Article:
What Is XR (Extended Reality)?

XR describes virtual, augmented, and mixed-reality technologies

Extended reality sounds cutting-edge and futuristic, and in a way it is. But you might be surprised to learn that you've probably used XR without knowing it. That's because it's really just a blanket term to refer to various types of reality.

What Does XR Mean?

XR stands for extended reality. It summarizes a group of technologies—VR, AR, MR—that let you experience and interact with virtual reality, augmented reality, and mixed reality environments.

This means XR is really just an umbrella term for those experiences. Whether you're talking about a virtual reality headset or an augmented reality mobile app, what you're referring to is extended reality.

How Does XR Work?

Here's an overview of these three technologies:

Virtual Reality

This is arguably the most well-known XR term. Virtual reality is just that: a virtual view of the world, meaning it's a fully simulated 3D environment that can be interacted with in a seemingly physical way. If you're after a truly immersive experience, VR is where you want to be.

Virtual reality is often used for gaming and entertainment, but its other applications include training, education, and design.

A headset is used for VR experiences. It interrupts your normal vision to display the virtual environment, tracks your head movement, and usually includes controllers or other input devices so you can interact with the virtual world much like you would the real world.

Augmented Reality

Augmented reality covers the real world with computer-generated images and other information. Unlike VR, these virtual elements don't take over your whole vision, so you're able to see and interact with the real world and the virtual items simultaneously.

AR applications include education, training, entertainment, and marketing.

You can use AR through a smartphone or a headset.

Pokémon Go augmented reality game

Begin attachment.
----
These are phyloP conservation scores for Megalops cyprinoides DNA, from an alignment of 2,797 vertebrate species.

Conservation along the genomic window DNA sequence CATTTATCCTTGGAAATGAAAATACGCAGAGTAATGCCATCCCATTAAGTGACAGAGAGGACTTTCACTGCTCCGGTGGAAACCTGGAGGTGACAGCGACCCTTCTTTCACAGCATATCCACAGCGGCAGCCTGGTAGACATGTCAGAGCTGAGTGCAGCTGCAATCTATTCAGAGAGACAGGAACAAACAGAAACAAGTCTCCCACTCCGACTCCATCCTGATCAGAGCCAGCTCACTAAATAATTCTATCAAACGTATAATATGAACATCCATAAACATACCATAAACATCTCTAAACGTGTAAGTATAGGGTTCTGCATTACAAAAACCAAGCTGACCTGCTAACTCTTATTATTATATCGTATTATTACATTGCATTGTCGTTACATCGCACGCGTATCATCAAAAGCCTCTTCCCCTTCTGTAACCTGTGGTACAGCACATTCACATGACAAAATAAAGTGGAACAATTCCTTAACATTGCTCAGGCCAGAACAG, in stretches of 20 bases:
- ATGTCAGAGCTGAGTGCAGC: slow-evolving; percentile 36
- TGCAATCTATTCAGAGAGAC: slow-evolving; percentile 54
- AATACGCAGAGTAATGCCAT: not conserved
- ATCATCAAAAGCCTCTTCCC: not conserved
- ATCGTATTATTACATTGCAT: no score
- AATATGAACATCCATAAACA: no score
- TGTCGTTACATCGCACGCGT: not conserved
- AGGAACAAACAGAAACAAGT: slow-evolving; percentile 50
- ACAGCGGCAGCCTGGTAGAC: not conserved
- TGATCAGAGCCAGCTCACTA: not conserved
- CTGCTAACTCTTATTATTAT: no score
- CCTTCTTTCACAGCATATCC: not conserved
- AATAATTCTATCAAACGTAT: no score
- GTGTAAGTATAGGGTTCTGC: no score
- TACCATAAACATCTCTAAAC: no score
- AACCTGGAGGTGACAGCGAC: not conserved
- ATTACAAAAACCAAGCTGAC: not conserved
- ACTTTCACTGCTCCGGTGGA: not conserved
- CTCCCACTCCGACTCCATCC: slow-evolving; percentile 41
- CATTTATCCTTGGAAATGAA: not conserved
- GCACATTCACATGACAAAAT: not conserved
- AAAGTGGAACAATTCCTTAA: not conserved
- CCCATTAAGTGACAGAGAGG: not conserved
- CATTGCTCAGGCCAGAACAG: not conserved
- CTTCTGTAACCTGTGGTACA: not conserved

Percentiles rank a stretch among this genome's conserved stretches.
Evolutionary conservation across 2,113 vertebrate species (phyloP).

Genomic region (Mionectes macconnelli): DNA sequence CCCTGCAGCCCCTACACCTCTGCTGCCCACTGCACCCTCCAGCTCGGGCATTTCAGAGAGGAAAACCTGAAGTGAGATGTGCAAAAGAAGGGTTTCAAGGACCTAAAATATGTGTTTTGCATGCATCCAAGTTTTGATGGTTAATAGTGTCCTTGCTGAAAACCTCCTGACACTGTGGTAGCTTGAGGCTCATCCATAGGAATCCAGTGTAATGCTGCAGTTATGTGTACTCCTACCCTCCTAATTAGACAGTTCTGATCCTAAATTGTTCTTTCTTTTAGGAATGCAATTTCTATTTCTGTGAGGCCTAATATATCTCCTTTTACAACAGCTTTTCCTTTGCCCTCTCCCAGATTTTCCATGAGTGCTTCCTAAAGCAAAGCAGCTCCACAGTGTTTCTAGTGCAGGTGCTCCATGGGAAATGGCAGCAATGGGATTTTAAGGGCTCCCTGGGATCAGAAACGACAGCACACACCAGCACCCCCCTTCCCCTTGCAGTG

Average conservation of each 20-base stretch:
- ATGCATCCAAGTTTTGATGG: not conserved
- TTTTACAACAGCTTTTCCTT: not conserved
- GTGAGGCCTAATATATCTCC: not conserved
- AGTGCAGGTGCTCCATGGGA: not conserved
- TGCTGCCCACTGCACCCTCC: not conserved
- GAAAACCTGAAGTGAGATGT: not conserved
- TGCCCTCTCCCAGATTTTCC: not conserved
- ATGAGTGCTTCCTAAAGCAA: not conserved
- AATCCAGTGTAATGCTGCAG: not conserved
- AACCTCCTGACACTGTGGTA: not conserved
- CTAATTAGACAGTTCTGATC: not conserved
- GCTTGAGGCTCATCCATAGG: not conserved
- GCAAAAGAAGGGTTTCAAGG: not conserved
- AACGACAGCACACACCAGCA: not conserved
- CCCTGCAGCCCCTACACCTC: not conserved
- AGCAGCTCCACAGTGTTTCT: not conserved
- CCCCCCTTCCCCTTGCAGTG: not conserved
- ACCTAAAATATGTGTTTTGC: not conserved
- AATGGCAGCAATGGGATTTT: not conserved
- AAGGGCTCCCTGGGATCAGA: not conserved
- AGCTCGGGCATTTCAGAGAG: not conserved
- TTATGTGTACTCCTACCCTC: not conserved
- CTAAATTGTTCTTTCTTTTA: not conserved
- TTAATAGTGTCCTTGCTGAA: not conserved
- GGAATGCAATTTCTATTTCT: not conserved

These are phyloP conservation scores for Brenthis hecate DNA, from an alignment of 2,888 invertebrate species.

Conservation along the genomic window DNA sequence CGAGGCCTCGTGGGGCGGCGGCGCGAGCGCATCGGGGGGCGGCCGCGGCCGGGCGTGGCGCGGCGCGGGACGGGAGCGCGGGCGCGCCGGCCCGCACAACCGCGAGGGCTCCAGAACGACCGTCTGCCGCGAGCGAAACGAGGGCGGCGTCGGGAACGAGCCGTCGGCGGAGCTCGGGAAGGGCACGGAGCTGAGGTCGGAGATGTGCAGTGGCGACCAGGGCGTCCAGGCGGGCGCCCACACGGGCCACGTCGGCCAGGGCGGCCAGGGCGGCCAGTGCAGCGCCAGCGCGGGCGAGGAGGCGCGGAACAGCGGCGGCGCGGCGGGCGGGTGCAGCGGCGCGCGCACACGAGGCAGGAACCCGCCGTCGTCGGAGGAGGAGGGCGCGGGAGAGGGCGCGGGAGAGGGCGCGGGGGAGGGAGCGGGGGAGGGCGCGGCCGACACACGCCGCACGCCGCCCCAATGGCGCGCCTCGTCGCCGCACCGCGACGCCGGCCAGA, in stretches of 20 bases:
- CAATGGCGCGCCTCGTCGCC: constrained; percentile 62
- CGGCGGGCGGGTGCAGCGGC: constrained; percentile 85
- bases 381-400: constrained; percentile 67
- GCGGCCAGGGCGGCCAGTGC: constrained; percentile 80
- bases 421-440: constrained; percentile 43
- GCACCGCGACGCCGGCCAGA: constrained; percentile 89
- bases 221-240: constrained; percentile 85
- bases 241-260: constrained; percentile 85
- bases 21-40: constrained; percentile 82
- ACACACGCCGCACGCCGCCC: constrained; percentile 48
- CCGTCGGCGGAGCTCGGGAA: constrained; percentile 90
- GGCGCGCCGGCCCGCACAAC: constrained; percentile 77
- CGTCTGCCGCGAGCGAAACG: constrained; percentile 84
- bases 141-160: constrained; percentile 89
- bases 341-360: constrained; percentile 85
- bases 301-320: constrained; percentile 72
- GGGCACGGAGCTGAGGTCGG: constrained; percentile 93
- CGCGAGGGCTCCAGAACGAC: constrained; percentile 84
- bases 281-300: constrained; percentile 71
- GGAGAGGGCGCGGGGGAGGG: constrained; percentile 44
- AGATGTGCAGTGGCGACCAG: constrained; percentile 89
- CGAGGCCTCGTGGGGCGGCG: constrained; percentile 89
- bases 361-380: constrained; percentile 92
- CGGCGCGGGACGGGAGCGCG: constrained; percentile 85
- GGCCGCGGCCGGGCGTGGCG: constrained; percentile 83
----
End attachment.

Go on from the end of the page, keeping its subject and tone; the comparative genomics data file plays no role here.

David Grandmougin / Unsplash

Mixed Reality

Mixed reality blends the real and virtual world in a way that lets you interact with both simultaneously. It's similar to AR, but it allows for a greater level of immersion and interaction with the virtual environment.

MR systems typically use headsets to track movements and position in the real world and to display the appropriate virtual information.

Microsoft HoloLens is one example of a mixed-reality headset.

Applications of XR

Extended reality has a wide range of applications, including:

  • Entertainment: VR and AR are used in a variety of entertainment applications, such as video games, movies, and live events. Check out these VR travel experiences for some examples.
  • Education and training: XR technologies are used to create immersive learning experiences that allow students to explore and interact with virtual environments and simulations. Think VR flight lessons before manning the cockpit.
  • Healthcare: Extended reality can be used in the healthcare industry for training, surgical simulations, and therapy.
  • Manufacturing and design: XR technologies are used in the manufacturing and design process to visualize and test products before they're built. Blueprints can be scaled down to the size of a table and examined by designers for inaccuracies before implementation.
  • Marketing and advertising: AR is used to create interactive and immersive marketing and advertising experiences. For example, a brand could use AR to let customers "try on" a new line of clothing or makeup, or visualize how furniture would look in their room next to their other décor.

Are Smart Glasses XR?

Among VR, MR, and AR are related terms like headsets and smart glasses. VR, and often MR and AR, are experienced through a headset. Smart glasses (at least some models) can fall into the AR category because they display virtual information next to real-world information, similar to AR smartphone apps. This makes smart glasses a form of extended reality.

  • When was virtual reality invented?

    The technology surrounding the ideas mentioned above began to emerge from research started in the 1960s and 1970s. As progress on miniaturing components continues, the hope is these devices will be lighter for when you wear them over your head (VR headsets) and smaller for when you wear them on your face (augmented reality glasses). New models of headsets are coming out each year with improvements.

  • How does virtual reality work?

    While each device will have different capabilities, they consist of sensors and screens working in conjunction to display images to your eyes based on your body’s position and where you’re looking. The sensors include motion detection and accelerometers, and the screens use high-resolution displays and stereo projection so the correct image is displayed to the correct eye, giving a 3D effect.

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